“The recent passing of First Lady Barbara Bush has touched many Americans deeply. Affectionately known as the ‘Silver Fox,’ Bush was an advocate for both children and literacy in the United States. She was the matriarch of a family that has been at the political forefront for over 40 years. She was also a wife, mother, grandmother and great-grandmother.”
For many of us, losing Mrs. Bush was like losing a family member–regardless of our political party, says Forbes in its recent article, “Barbara Bush And Betty Ford - How Two First Ladies Mastered Unique Aspects Of End Of Life Planning.”
The grace with which she handled the final days of her life, is something to consider in estate planning. She dictated how she left this world, probably with her health care directive, and she is an example of a life well-lived and a death well-planned.
Mrs. Bush’s death is a drastic contrast to how most Americans approach the dying process. The average American doesn’t have a well-planned approach to how they wish to handle death. In 2017, the University of Pennsylvania's Palliative and Advanced Illness Research Center found that only 29% of all Americans even have a health care directive. This is an important document to help your family as well as medical and legal professionals understand your wishes about medical treatment, palliative care, and funeral plans.
Likewise, Betty Ford used her estate documents to express her last wishes in a unique way. Betty wanted her eulogy to be a political statement on how the increased partisanship in Washington was creating a negative impact on the country. She asked journalist Cokie Roberts to eulogize her, and the eulogy was to be specific. Betty wanted Roberts to speak about Washington in the 1960s and 70s and how the DC crowd had to get along and work together. That was because they were frequently at dinner parties at each other’s home on the weekends. This was the statement she wanted to be certain was communicated.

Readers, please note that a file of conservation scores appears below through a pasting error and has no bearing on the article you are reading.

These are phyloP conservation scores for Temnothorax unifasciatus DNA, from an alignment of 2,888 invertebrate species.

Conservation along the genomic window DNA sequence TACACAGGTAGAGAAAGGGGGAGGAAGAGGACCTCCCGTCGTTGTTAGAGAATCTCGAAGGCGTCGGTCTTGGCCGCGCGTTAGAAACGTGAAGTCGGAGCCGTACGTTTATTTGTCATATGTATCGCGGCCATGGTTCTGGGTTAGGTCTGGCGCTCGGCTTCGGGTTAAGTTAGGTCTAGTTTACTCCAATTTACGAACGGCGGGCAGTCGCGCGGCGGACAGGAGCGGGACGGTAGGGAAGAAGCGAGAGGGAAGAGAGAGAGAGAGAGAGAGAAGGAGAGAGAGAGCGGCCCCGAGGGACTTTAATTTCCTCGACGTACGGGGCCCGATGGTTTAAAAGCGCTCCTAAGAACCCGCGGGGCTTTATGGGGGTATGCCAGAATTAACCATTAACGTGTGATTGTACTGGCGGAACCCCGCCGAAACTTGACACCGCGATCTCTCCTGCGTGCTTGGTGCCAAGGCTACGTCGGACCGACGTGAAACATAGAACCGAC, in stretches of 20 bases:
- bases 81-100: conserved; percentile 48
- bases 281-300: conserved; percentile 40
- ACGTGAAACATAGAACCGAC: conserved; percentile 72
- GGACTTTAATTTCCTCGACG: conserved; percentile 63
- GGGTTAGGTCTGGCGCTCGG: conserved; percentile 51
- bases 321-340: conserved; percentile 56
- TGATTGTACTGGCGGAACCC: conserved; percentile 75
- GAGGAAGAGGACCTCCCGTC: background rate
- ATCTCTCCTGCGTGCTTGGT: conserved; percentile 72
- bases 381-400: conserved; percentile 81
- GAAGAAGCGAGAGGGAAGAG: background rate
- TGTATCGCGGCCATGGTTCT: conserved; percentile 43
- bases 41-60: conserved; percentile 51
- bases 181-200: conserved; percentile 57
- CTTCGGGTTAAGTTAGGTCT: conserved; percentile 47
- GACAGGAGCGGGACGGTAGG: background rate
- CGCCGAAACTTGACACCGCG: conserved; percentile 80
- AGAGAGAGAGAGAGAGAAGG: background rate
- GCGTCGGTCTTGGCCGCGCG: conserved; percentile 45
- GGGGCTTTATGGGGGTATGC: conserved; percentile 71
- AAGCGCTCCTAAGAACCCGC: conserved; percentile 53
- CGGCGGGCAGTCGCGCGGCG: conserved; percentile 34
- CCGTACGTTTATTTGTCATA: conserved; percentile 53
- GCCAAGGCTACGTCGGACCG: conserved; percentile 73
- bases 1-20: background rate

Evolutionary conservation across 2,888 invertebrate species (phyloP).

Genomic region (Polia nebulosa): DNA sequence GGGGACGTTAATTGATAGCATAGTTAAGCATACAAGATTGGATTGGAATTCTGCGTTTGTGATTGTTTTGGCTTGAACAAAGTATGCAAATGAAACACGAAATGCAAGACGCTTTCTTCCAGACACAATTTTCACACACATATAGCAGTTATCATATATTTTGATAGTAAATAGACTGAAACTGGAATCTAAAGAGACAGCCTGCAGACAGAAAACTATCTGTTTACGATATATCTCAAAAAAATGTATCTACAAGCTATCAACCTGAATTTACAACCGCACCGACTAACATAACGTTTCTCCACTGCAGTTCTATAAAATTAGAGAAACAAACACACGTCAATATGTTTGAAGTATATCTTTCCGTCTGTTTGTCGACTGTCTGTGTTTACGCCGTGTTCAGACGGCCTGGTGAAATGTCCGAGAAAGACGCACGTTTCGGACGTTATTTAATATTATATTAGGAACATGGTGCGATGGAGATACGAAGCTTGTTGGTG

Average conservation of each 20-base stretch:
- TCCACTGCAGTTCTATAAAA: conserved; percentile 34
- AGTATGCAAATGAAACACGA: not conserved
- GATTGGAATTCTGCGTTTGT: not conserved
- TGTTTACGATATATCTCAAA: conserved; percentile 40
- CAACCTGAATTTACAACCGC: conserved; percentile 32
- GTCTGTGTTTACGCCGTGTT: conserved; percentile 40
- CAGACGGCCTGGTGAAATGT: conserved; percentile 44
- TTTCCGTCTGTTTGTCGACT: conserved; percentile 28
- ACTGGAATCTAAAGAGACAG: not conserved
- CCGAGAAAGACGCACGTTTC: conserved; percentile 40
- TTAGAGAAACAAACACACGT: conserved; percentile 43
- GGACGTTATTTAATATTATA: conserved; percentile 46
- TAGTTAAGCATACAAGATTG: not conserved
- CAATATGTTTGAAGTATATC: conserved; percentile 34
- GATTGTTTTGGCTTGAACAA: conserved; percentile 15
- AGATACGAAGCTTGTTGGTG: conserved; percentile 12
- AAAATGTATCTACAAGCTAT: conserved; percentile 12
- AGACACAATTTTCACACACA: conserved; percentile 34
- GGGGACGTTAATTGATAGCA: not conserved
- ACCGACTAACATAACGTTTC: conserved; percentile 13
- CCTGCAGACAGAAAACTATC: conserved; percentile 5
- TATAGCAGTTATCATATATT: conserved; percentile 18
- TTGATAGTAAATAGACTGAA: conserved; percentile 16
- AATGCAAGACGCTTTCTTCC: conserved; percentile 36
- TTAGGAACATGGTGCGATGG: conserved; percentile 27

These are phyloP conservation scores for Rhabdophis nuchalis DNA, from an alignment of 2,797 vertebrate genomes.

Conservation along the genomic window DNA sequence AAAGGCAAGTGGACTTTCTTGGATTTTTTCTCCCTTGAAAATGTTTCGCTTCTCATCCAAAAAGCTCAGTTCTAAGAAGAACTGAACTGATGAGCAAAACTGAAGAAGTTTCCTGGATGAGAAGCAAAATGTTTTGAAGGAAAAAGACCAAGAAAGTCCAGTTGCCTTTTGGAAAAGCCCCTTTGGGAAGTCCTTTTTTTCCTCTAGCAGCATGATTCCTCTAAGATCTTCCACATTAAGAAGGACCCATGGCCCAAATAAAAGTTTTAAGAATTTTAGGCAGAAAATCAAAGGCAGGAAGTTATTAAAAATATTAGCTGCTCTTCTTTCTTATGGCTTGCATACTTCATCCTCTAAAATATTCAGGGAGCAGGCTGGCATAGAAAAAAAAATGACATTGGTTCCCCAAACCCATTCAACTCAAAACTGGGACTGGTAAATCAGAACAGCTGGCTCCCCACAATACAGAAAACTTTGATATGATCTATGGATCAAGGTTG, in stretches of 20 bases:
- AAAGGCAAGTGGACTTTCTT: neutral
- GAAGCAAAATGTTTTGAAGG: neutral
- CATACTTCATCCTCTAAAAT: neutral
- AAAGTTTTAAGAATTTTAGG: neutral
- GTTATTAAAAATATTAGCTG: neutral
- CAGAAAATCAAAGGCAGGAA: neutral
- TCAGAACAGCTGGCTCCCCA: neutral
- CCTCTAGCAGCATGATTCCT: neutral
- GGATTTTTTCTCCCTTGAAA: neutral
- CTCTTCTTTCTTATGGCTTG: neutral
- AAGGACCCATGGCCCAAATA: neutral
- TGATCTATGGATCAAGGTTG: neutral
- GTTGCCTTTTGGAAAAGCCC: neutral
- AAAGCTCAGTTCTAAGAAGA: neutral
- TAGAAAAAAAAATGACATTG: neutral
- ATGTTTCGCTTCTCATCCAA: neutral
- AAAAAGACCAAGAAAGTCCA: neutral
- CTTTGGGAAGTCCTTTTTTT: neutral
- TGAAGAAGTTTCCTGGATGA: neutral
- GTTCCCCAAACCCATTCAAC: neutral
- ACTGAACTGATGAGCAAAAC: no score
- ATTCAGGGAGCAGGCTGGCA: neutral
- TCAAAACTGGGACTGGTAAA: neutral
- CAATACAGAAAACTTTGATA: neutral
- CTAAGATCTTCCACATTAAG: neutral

Another powerful use of the health care directive is to provide our wishes for treatment, in the event we lack capacity, or our condition is terminal.
Barbara Bush’s health care directive stated that treatment for her chronic obstructive pulmonary disease (COPD) and congestive heart failure would stop, and she’d return home to focus on being comfortable in her last days. She was surrounded by family and on her final day, her husband of 72 years sat at her bedside and held her hand. She even had a final bourbon!
If you are in the two-thirds of Americans who don’t have a health care directive, use these First Ladies’ stories as inspiration.